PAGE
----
Submersible Sump Pump Buying Guide 2018-2019

If you’re not technically minded, don’t know a huge amount about DIY and home repairs or simply aren’t that interested, buying a Sump Pump can be a difficult process. You’re immediately confronted with a lot of different choices and even technical terms you may not know the meaning of. This is intimidating for anyone.

Sump pumps can be used in industry. For instance, wells and other forms of drainage, but generally the consumer market for sump pumps involves those to stop flooding within your home.

We’ve simplified the process with our guide to buying submersible sump pumps, answering all the questions you could have and leaving you ready to decide if a submersible sump pump is for you, and if so, which model and features you are going to need.

What is a Submersible Sump Pump?

As you probably already know, a sump pump is a piece of equipment which sits in a pit usually situated within a basement. This is called a ‘sump pit’. The sump pit is in place for the purpose of accumulating any water and other liquids, and then the pump’s job is to pump them up and out of your home, avoiding flooding.

Sump pumps can either sit in the sump pit or above it. Those which sit inside are called submersible sump pumps, and are what we are focusing on here. The alternative is called a pedestal sump pump as this sits next to the pit and is above the level of the pit.

How A Submersible Sump Pump Works

Submersible pumps have a waterproof casing, or at least their motor does. This means that there are no issues with it being totally underwater. They work in a slightly different way to pedestal pumps (more on this later) but generally do the same job.

The sump pump contains a sensor which detects when water reaches a certain level. This is very similar to what you may have in a toilet to ensure that it doesn’t overflow when water is coming in.

The sensor will activate only when a certain level of water is hit. In the case of heavy rain, the pit will gradually fill up and the sensor will be able to then trigger the pump motor when it needs to. The motor uses a rotor blade which is designed to force the liquid out of the pit. The water is then carried through a pipe or a hose up and out of the pit, and out of the basement or wherever it is fitted.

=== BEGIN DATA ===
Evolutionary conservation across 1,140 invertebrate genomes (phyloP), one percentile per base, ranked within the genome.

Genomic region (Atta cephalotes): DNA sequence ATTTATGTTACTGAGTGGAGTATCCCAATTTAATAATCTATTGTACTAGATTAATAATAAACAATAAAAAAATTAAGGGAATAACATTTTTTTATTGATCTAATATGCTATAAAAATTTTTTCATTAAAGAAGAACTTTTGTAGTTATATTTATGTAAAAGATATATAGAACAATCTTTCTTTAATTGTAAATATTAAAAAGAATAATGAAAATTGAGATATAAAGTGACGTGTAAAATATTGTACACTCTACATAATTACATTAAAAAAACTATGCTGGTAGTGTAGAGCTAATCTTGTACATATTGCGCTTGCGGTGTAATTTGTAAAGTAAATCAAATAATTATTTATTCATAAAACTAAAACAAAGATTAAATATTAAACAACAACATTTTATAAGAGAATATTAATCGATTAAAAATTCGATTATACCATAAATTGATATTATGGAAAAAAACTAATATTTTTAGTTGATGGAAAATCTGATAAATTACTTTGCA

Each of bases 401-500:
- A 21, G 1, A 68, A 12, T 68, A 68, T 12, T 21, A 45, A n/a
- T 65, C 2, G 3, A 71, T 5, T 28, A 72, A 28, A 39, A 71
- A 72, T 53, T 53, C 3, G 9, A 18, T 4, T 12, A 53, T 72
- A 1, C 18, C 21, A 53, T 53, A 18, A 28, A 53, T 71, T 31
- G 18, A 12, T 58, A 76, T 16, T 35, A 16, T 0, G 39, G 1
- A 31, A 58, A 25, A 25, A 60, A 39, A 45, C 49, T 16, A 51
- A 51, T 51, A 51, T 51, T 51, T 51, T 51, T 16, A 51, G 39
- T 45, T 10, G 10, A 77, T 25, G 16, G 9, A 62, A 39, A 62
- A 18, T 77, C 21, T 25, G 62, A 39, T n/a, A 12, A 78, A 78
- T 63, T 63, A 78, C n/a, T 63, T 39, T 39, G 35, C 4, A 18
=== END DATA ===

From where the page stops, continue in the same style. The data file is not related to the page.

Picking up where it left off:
Features to Consider

Naturally, not all sump pumps are created equal! There are a few distinguishing features to consider along with the build quality of a submersible pump. Below are many of the criteria which will help you make your buying decision.

Switch

The switch is the mechanism which triggers the pump starting based on the water level. There are different types of switch available:

  • Vertical float switch. This simply goes up and down with the water. Imagine a floating ball which bobs on top of the water, when it reaches a predetermined level then the switch comes on and the pump starts to work. As it is a simple mechanism, it doesn’t get stuck very often and is quite reliable.
  • Tethered float. This type is the most common within the home, but is found in pedestal sump pumps more often than other types. The float can get caught in things and has been known to sink. Realistically, if using a tethered float in your sump pump, it needs to be submerged within a pit that is at least 14 inches in diameter to ensure it doesn’t catch and cause issues.
  • Electrical switch. This doesn’t use the water in the conventional way to trigger a switch. An electrical switch relies on water pressure to signal when the pump needs to start working.

Horsepower

I know you’re not buying a car, but horsepower is the unit of measurement for these types of pumps, too. Instead of being high numbers though, your average home sump pump is usually somewhere between 1/6th and ½ horsepower.

How much horsepower you require comes down to the size of the area, and the likelihood of a lot of water entering quickly.

If you are prone to flash flooding, or somewhere the water needs to be pumped a large distance, then you may need one of the more powerful pumps (½ horsepower, for instance) to ensure that you can quickly get the water away from anywhere it can cause danger. It is usually safer to have more power, and really, the models which are advertised as having ⅙ horsepower or similar are only useful if you are very occasionally having to use the pump.

Pumping Capacity or Gallons Per Hour